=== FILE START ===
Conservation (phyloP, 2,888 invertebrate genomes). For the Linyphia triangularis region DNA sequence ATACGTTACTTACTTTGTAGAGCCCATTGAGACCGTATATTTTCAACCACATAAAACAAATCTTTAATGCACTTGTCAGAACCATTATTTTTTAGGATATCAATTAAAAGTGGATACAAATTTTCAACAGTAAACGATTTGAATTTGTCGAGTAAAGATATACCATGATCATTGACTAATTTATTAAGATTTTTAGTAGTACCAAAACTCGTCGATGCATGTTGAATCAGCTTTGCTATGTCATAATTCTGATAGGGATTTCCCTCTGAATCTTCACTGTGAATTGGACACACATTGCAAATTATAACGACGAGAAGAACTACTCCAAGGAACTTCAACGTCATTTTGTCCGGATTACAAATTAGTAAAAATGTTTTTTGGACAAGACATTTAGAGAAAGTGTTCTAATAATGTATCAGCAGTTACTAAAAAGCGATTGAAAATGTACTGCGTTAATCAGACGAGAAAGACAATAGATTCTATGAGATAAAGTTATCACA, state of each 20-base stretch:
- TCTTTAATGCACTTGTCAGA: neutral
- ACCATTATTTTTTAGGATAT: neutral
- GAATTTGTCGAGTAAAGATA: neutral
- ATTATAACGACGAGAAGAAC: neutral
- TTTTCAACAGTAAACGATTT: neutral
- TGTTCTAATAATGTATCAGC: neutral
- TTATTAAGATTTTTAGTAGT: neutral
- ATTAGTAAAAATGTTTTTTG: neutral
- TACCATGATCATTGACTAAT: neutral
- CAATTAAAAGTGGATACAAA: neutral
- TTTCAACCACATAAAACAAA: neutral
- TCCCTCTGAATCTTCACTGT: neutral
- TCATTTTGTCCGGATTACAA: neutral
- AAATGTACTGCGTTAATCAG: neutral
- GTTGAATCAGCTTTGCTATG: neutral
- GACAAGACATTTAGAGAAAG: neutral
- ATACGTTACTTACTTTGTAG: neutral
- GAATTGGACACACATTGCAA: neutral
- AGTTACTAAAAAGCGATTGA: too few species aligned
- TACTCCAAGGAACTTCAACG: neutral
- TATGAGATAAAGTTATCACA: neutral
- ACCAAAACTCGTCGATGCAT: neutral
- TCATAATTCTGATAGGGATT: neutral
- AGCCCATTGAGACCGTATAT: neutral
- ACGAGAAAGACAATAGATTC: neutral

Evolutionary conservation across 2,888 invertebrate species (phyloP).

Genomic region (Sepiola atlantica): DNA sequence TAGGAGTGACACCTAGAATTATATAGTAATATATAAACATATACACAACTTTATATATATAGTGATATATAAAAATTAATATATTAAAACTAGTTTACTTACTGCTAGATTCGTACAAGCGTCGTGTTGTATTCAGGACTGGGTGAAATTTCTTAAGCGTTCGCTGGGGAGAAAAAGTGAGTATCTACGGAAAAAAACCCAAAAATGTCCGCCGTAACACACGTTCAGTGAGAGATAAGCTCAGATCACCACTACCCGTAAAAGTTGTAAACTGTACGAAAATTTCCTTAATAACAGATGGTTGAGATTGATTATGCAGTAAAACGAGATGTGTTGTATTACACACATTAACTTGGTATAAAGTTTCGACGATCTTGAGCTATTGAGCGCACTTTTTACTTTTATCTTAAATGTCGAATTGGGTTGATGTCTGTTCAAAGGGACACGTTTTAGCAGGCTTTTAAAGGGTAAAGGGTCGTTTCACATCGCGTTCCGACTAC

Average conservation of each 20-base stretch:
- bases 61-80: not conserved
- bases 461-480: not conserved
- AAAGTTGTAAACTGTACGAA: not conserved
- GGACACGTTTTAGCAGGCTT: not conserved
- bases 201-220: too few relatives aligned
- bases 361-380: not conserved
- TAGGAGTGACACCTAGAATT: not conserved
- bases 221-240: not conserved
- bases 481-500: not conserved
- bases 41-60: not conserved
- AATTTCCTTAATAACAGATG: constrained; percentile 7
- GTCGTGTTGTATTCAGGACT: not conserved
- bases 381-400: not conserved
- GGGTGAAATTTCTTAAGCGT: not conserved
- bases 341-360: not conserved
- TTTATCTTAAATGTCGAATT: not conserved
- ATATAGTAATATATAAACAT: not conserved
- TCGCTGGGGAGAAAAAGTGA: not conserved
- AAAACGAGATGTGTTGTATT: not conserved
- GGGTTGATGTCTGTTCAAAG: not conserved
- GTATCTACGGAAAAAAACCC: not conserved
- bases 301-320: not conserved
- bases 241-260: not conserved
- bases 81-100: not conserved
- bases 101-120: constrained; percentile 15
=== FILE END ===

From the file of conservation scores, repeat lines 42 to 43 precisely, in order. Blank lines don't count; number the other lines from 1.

- bases 381-400: not conserved
- GGGTGAAATTTCTTAAGCGT: not conserved